Legacy Management for Living Artists

A new white paper just released by Fine Art Wealth Management in collaboration with Montabonel & Partners entitled Legacy Management for Living Artists examines why strategic positioning during an artist's lifetime is an essential feature of a successful legacy. Read full report

Highlights:

Legacy management is not an abstract concept and planning an artistic afterlife is a serious business concern for living artists.  In today's global art market, the significance of securing an artist's estate while he or she is still living seems obvious and yet very few living artists engage in such advanced planning.

A typical working artist produces a significant body of work during the course of their lifetime. At some point, hopefully sooner rather than later, they must begin thinking about their legacy as an artist and even more importantly, what will ultimately happen with their art. Although an artist's estate may contain other assets, it is the art which concerns the artist most. 

Planning for the care, storage, possible sale, or other disposition of an entire body of work after an artist's death is a large part of an artist's estate planning. Avoiding difficult and expensive infighting between heirs and trustees is also paramount. While this paper covers all facets of estate planning and the important highlights of legacy management, it is not intended as a substitute for competent legal advice.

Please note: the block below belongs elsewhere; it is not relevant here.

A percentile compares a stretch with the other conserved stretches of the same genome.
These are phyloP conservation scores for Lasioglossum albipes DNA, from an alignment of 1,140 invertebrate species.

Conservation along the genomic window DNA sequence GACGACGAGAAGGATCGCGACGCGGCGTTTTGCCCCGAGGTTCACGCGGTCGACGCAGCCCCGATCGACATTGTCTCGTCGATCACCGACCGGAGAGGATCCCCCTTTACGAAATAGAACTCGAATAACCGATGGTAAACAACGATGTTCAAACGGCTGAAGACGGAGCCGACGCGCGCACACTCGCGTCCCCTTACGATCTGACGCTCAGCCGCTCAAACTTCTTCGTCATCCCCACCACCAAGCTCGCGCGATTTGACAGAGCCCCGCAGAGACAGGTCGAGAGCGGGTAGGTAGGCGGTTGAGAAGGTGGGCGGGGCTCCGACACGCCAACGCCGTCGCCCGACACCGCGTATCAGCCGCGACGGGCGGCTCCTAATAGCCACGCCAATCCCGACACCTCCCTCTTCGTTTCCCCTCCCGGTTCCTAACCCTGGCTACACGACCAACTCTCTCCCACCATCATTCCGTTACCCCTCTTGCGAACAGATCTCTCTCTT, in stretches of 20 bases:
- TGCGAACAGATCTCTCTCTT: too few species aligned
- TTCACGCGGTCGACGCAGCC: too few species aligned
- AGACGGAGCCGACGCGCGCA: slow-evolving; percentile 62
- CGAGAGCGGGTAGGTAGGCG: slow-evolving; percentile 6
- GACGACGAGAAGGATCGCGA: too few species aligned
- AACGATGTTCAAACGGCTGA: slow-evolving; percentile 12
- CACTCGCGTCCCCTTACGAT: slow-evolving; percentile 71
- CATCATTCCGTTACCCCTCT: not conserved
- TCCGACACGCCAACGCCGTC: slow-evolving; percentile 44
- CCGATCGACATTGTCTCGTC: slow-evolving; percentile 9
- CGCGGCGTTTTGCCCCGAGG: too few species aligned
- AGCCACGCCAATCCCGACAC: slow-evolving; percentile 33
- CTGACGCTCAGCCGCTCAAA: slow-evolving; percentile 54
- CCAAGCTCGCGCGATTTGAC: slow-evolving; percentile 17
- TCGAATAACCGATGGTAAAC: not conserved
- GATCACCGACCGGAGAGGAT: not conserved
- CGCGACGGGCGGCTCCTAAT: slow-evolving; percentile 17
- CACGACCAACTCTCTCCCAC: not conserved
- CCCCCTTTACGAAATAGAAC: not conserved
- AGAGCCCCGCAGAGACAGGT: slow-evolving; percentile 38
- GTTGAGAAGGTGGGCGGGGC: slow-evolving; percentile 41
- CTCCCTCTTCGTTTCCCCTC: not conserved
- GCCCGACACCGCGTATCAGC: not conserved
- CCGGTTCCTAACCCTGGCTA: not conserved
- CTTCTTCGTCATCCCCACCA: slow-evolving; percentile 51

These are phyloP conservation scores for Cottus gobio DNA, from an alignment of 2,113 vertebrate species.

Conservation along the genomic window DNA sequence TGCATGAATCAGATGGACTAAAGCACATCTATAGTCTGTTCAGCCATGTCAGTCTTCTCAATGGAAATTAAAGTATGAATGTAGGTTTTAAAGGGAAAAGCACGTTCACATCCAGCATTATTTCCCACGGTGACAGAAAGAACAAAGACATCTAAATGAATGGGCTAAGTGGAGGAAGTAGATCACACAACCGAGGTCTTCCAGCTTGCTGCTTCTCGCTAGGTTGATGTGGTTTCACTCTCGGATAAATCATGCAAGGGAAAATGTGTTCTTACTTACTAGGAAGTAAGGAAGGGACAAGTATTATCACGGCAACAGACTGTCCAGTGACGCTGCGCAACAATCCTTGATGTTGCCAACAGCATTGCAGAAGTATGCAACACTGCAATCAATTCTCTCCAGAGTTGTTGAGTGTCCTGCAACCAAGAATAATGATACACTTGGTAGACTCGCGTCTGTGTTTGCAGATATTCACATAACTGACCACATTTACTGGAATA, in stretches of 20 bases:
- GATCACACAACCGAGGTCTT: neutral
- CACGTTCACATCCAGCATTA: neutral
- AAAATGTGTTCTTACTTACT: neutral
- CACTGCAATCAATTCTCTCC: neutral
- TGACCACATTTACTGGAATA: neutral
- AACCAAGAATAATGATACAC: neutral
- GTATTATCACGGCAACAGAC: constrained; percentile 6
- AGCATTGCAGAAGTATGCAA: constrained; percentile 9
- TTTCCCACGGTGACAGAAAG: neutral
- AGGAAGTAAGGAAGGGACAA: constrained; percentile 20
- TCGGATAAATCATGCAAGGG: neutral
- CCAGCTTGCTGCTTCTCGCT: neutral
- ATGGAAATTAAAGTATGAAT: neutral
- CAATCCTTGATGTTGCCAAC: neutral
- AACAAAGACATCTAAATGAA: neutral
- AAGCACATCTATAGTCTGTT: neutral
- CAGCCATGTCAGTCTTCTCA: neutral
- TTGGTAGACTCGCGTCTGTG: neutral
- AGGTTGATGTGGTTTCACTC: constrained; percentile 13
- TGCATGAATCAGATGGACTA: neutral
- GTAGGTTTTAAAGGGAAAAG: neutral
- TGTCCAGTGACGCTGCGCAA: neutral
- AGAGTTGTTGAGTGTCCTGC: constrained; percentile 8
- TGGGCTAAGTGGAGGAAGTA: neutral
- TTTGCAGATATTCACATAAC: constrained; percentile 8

Any successful artist who waits until near the time of his or her death to do something about estate planning has waited too long. Estate planning should begin as soon as possible, especially if the artist is accumulating increasing amounts of their own work. 

In the process of designing an estate plan a great deal of factual information must be gathered. In addition to creating an inventory of the art and archival material, the artist will need to collect and provide detailed and accurate financial information to create an effective plan for administration of the estate.

By organising and documenting the career of an artist, one increases the depth of understanding and appreciation that others will have in the future of how the creative process for that artist works.  In so doing, one will increase the art's impact, desirability, and even likely monetary value.

It is clear that family members and other beneficiaries have a crucial function in an artist's estate, as potential inheritors and guardians of the artist's reputation and family name. However, an artist's standing is primarily ensured by the maintenance and enhancement of professional relationships specific to the art world.

Once a successful artist's body of work has passed a certain threshold, a wide range of financial planning considerations come into play. Careful planning can yield significant benefits in the future including financial security for the artist's family, an opportunity to minimise potential tax liability, and the chance for the artist to leave a lasting legacy through proper preservation. 

This white paper is published with the understanding that Fine Art Wealth Management and Montabonel & Partners are not engaged in rendering legal or accounting services. If legal or tax planning advice is required, the services of a competent professional adviser should be sought.